Dollar strength may have weighed on the crop markets. The weekly USDA Export Sales report looked supportive of corn, especially after another daily export sales announcement was made earlier. However, Switzerland had earlier announced that it was removing its cap on the value of the franc, which depressed the euro and spurred fresh gains in the value of the dollar. That wasn’t good news for crop export prospects. March corn futures closed 1.0 cent lower at $3.80/bushel in late Thursday trading, while July slipped 1.5 to $3.935.
Beans and meal led the crop markets lower Thursday. The soybean result on the weekly USDA export report once again topped forecasts. Moreover, a private firm cut its projection for 2015 U.S. bean acreage. Nevertheless, beans and meal were under pressure in early trading, then declined further in response to the NOPA Crush report. One has to suspect fund selling, technical factors, U.S. dollar strength and forecasts for improved South American weather weighed on those markets. Oil proved surprisingly firm. March soybean futures dove 18.25 cents to $9.91/bushel as the Chicago session ended Thursday, while March soyoil rose 0.17 cents to 32.99 cents/pound, and March meal tumbled $8.8 to $326.7/ton.
The latest Egyptian shutout probably undercut the wheat markets. The Export Sales report was neutral-bearish for wheat futures, but was likely forgotten after traders heard that French sources had dominated the latest Egyptian tender and U.S. sellers were again shut out. Today’s dollar strength may have added to the pressure. March CBOT wheat fell 5.0 cents to $5.3275/bushel at Thursday’s close, while March KC wheat slid 2.0 cents to $5.73/bushel, but March MWE wheat edged up 0.5 to $5.81.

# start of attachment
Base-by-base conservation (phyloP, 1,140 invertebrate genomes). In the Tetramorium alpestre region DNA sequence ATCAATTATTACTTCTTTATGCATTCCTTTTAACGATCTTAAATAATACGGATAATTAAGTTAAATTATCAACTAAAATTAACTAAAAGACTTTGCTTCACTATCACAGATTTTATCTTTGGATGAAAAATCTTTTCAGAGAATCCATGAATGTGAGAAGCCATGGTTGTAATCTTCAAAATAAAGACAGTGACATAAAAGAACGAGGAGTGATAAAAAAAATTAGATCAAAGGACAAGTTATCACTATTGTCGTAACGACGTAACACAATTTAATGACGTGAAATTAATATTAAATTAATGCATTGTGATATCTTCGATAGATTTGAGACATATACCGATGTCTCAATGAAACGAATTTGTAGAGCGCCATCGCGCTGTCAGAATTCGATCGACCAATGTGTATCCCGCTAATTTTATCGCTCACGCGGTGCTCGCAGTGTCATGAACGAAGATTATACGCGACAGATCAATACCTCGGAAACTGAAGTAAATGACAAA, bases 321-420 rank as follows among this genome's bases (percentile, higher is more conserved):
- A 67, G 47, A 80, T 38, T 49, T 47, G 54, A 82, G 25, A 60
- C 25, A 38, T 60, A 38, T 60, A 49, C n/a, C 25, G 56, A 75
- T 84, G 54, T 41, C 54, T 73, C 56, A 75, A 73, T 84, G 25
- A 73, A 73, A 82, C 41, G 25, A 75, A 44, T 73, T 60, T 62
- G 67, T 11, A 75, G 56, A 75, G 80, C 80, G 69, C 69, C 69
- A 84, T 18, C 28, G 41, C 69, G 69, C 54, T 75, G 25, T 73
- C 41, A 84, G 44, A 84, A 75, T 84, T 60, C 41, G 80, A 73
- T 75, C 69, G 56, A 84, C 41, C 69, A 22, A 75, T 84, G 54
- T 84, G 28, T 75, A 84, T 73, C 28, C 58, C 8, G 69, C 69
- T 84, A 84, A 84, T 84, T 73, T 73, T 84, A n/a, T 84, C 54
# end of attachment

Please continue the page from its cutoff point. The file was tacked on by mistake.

Falling cash prices dragged cattle futures downward. As suggested previously, CME cattle traders were apparently anticipating a big drop in country prices before the weekend. Thus, news that Panhandle steer prices had fallen $4-$6/cwt below last week’s level barely budged nearby futures at that time. However, bears got the upper hand as the closing bell was warmed up. February live cattle futures ended Thursday having plunged 1.55 cents to 154.20 cents/pound, while the April contract dropped 1.52 cents to 152.80. January and March feeder cattle futures plummeted the expanded 4.50-cent daily limit to 215.65 and 205.60 cents/pound, respectively.
CME hogs held up surprisingly well Thursday. Renewed optimism about the winter price outlook seemed to spur Wednesday’s big rebound in hog futures. However, after acting better lately, pork cutout suffered some rather sizeable losses this morning. Cash quotes were scarce, so ideas about country firmness may have provided support. February hog futures sank 0.40 cents to 75.62 cents/pound at their Thursday settlement, while June hogs dipped 0.32 cents to 87.92.